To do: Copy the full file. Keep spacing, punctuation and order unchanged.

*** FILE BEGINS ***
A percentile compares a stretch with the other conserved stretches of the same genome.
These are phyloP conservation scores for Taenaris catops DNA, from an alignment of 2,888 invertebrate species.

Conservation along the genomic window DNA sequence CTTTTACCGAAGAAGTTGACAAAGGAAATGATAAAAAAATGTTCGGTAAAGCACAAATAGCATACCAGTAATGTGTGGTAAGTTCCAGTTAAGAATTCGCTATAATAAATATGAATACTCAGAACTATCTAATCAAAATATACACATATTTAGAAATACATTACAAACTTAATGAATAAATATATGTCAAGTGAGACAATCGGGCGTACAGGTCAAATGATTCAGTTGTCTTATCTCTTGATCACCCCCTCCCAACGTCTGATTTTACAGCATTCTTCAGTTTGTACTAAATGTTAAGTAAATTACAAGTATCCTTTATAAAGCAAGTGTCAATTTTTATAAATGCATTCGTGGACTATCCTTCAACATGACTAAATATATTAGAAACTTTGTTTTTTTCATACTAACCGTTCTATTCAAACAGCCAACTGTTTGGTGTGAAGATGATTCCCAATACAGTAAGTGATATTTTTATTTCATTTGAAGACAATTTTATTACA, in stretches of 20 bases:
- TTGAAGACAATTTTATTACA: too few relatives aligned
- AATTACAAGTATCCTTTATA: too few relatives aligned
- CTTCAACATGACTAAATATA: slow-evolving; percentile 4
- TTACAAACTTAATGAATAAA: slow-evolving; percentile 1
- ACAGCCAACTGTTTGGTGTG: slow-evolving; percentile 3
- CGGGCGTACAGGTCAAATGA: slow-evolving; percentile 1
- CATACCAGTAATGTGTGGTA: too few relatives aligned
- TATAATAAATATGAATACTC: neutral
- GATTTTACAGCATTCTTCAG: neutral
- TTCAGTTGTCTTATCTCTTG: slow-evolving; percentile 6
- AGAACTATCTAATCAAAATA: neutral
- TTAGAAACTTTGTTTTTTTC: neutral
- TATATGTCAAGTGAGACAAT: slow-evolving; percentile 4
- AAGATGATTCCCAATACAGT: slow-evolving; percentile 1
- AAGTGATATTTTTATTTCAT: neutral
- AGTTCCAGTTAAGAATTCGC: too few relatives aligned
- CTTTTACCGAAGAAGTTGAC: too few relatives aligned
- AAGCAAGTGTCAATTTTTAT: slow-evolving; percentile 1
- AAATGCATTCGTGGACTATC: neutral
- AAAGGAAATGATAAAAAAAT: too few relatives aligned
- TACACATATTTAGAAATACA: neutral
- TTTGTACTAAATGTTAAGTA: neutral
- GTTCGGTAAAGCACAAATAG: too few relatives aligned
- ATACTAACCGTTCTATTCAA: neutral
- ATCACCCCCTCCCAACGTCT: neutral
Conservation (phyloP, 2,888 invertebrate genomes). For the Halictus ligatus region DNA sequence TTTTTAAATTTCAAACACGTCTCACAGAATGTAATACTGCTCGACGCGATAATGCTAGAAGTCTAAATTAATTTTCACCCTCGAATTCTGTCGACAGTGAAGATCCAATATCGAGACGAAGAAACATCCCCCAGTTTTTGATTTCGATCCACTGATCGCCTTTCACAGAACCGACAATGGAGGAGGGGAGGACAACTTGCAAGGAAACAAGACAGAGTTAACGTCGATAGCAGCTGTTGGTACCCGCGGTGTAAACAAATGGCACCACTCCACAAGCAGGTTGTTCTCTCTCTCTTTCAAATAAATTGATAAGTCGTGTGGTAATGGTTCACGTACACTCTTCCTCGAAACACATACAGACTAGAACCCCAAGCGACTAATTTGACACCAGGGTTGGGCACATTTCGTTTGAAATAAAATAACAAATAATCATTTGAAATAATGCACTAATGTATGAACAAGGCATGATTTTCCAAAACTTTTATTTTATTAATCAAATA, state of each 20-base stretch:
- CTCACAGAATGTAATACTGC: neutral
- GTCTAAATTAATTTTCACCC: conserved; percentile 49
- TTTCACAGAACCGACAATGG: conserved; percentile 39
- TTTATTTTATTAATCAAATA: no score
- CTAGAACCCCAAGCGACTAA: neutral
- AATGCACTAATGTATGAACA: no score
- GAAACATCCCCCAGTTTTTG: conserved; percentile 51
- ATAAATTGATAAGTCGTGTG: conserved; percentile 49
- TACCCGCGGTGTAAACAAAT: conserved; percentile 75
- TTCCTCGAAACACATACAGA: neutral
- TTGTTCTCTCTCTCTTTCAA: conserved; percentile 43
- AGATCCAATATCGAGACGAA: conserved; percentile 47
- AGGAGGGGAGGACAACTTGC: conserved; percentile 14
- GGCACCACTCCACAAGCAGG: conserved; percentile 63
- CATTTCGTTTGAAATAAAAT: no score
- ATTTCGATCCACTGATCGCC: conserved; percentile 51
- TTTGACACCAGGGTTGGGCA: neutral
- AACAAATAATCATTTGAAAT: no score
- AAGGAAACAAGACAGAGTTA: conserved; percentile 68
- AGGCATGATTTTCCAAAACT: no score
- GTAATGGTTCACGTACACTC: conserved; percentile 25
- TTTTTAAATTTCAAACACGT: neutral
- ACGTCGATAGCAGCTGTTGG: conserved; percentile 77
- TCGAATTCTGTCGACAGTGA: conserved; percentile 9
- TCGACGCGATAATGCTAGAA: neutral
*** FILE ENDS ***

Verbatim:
A percentile compares a stretch with the other conserved stretches of the same genome.
These are phyloP conservation scores for Taenaris catops DNA, from an alignment of 2,888 invertebrate species.

Conservation along the genomic window DNA sequence CTTTTACCGAAGAAGTTGACAAAGGAAATGATAAAAAAATGTTCGGTAAAGCACAAATAGCATACCAGTAATGTGTGGTAAGTTCCAGTTAAGAATTCGCTATAATAAATATGAATACTCAGAACTATCTAATCAAAATATACACATATTTAGAAATACATTACAAACTTAATGAATAAATATATGTCAAGTGAGACAATCGGGCGTACAGGTCAAATGATTCAGTTGTCTTATCTCTTGATCACCCCCTCCCAACGTCTGATTTTACAGCATTCTTCAGTTTGTACTAAATGTTAAGTAAATTACAAGTATCCTTTATAAAGCAAGTGTCAATTTTTATAAATGCATTCGTGGACTATCCTTCAACATGACTAAATATATTAGAAACTTTGTTTTTTTCATACTAACCGTTCTATTCAAACAGCCAACTGTTTGGTGTGAAGATGATTCCCAATACAGTAAGTGATATTTTTATTTCATTTGAAGACAATTTTATTACA, in stretches of 20 bases:
- TTGAAGACAATTTTATTACA: too few relatives aligned
- AATTACAAGTATCCTTTATA: too few relatives aligned
- CTTCAACATGACTAAATATA: slow-evolving; percentile 4
- TTACAAACTTAATGAATAAA: slow-evolving; percentile 1
- ACAGCCAACTGTTTGGTGTG: slow-evolving; percentile 3
- CGGGCGTACAGGTCAAATGA: slow-evolving; percentile 1
- CATACCAGTAATGTGTGGTA: too few relatives aligned
- TATAATAAATATGAATACTC: neutral
- GATTTTACAGCATTCTTCAG: neutral
- TTCAGTTGTCTTATCTCTTG: slow-evolving; percentile 6
- AGAACTATCTAATCAAAATA: neutral
- TTAGAAACTTTGTTTTTTTC: neutral
- TATATGTCAAGTGAGACAAT: slow-evolving; percentile 4
- AAGATGATTCCCAATACAGT: slow-evolving; percentile 1
- AAGTGATATTTTTATTTCAT: neutral
- AGTTCCAGTTAAGAATTCGC: too few relatives aligned
- CTTTTACCGAAGAAGTTGAC: too few relatives aligned
- AAGCAAGTGTCAATTTTTAT: slow-evolving; percentile 1
- AAATGCATTCGTGGACTATC: neutral
- AAAGGAAATGATAAAAAAAT: too few relatives aligned
- TACACATATTTAGAAATACA: neutral
- TTTGTACTAAATGTTAAGTA: neutral
- GTTCGGTAAAGCACAAATAG: too few relatives aligned
- ATACTAACCGTTCTATTCAA: neutral
- ATCACCCCCTCCCAACGTCT: neutral
Conservation (phyloP, 2,888 invertebrate genomes). For the Halictus ligatus region DNA sequence TTTTTAAATTTCAAACACGTCTCACAGAATGTAATACTGCTCGACGCGATAATGCTAGAAGTCTAAATTAATTTTCACCCTCGAATTCTGTCGACAGTGAAGATCCAATATCGAGACGAAGAAACATCCCCCAGTTTTTGATTTCGATCCACTGATCGCCTTTCACAGAACCGACAATGGAGGAGGGGAGGACAACTTGCAAGGAAACAAGACAGAGTTAACGTCGATAGCAGCTGTTGGTACCCGCGGTGTAAACAAATGGCACCACTCCACAAGCAGGTTGTTCTCTCTCTCTTTCAAATAAATTGATAAGTCGTGTGGTAATGGTTCACGTACACTCTTCCTCGAAACACATACAGACTAGAACCCCAAGCGACTAATTTGACACCAGGGTTGGGCACATTTCGTTTGAAATAAAATAACAAATAATCATTTGAAATAATGCACTAATGTATGAACAAGGCATGATTTTCCAAAACTTTTATTTTATTAATCAAATA, state of each 20-base stretch:
- CTCACAGAATGTAATACTGC: neutral
- GTCTAAATTAATTTTCACCC: conserved; percentile 49
- TTTCACAGAACCGACAATGG: conserved; percentile 39
- TTTATTTTATTAATCAAATA: no score
- CTAGAACCCCAAGCGACTAA: neutral
- AATGCACTAATGTATGAACA: no score
- GAAACATCCCCCAGTTTTTG: conserved; percentile 51
- ATAAATTGATAAGTCGTGTG: conserved; percentile 49
- TACCCGCGGTGTAAACAAAT: conserved; percentile 75
- TTCCTCGAAACACATACAGA: neutral
- TTGTTCTCTCTCTCTTTCAA: conserved; percentile 43
- AGATCCAATATCGAGACGAA: conserved; percentile 47
- AGGAGGGGAGGACAACTTGC: conserved; percentile 14
- GGCACCACTCCACAAGCAGG: conserved; percentile 63
- CATTTCGTTTGAAATAAAAT: no score
- ATTTCGATCCACTGATCGCC: conserved; percentile 51
- TTTGACACCAGGGTTGGGCA: neutral
- AACAAATAATCATTTGAAAT: no score
- AAGGAAACAAGACAGAGTTA: conserved; percentile 68
- AGGCATGATTTTCCAAAACT: no score
- GTAATGGTTCACGTACACTC: conserved; percentile 25
- TTTTTAAATTTCAAACACGT: neutral
- ACGTCGATAGCAGCTGTTGG: conserved; percentile 77
- TCGAATTCTGTCGACAGTGA: conserved; percentile 9
- TCGACGCGATAATGCTAGAA: neutral